Private sector has more to do
The private sector needs great efforts to increase its participation in the economy and generate job opportunities. What is the role of the World Bank in enhancing the efforts of this sector and increasing its role in economic development?
The World Bank agrees with the sectors identified, but needs to ensure its financing helps attract rather than substitutes for private sector investment. The private sector diagnostic underway by the World Bank’s private sector arm (the International Finance Corporation) will help define the role it might take in different sectors.
Investment in human capital is a top priority for Egypt in the current phase, especially in the education and health sectors. How can these efforts be supported with the launch of the comprehensive health insurance scheme and the education development programme?
The World Bank is very aware of the strong leadership being shown by the government of Egypt in these areas, and we are looking at how best we can support the reforms in the coming framework period. A major focus needs to be on the quality of services and education in the coming years.
The World Bank has a Human Capital project which is comparing progress across countries and sharing lessons on how to make more progress.
What is the most important global effort on the environment and the latest World Bank programme in this area? And, what are the most important developments in Green Bonds and the extent of global demand for them?
The biggest global environmental challenge is to transition to lower carbon growth, by reducing over time fossil fuel use and emissions. The World Bank Group is the largest single development financier of green growth programmes.
Green Finance, and the use of Green Bonds, is increasing. Many countries have issued such bonds, though the market is still nascent. I understand the government of Egypt is considering such Green Bonds in the coming year.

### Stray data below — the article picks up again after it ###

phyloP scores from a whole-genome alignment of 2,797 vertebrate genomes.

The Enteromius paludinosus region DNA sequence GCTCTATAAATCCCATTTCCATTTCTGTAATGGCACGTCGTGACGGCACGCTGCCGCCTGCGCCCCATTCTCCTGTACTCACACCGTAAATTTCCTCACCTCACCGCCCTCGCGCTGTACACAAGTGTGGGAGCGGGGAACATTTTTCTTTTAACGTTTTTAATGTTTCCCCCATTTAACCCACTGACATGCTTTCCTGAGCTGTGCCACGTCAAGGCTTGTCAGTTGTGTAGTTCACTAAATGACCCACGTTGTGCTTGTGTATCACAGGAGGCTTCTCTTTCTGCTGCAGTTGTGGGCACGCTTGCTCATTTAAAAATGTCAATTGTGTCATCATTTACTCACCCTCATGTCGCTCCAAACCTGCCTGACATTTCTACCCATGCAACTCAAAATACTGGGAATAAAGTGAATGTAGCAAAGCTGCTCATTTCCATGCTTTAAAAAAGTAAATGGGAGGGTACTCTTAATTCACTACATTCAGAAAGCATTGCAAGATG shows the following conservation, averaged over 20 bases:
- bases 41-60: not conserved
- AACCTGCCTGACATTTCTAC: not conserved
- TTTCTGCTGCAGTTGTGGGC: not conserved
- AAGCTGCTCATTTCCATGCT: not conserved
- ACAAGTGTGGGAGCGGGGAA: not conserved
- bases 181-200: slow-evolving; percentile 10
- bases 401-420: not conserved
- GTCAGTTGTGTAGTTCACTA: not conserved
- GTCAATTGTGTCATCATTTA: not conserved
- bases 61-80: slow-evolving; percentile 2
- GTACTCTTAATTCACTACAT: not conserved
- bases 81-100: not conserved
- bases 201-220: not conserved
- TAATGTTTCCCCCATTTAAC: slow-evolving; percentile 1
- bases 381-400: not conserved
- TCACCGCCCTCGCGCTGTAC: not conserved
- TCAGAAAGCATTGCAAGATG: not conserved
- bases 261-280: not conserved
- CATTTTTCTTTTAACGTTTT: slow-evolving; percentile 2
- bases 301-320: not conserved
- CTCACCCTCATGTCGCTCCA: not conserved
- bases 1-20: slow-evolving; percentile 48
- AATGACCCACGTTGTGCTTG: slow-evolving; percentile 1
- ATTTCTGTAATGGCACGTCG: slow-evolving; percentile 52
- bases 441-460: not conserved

Modern technology reflects on the size of jobs in the future and will lead to the disappearance of some of them with increasing unemployment rates. How can this challenge be met?
The World Bank has done a lot of analytical work on this issue. Overall, the potential is positive.
For instance, Sub-Saharan countries may benefit from digital technology adoption in different ways than other regions.
As our recent report issued in July coped with such a point, the region has an opportunity to forge a different path from the rest of the world, if digital technologies are harnessed correctly by governments and businesses by ensuring that critical policies and investments are in place.
For Africa, to take advantage of these opportunities, there are several fundamental public policy recommendations for governments to consider, including ensuring that digital infrastructure is available and affordable to all in rural and urban areas, and across all demographics, providing complementary physical infrastructure such as reliable electricity, supporting the inventors and entrepreneurs that are needed to develop tools both for lifting the skills of workers in their current occupations and for the new tasks that the adoption of new technologies will enable.
Moreover, Africa needs to develop interventions to facilitate the productivity upgrading of informal farms and firms, upgrade the skills of their workers, and expand the coverage of social protection and labour systems, especially to workers, to spur greater entrepreneurial and worker risk-taking, and to facilitate worker transitions between jobs.
There will be some people who may lose , and we need to be careful about manufacturing industries which may face automation in the future. Any transition to new technology needs to be managed, and people affected negatively need support. But, overall, new technology will create more opportunities.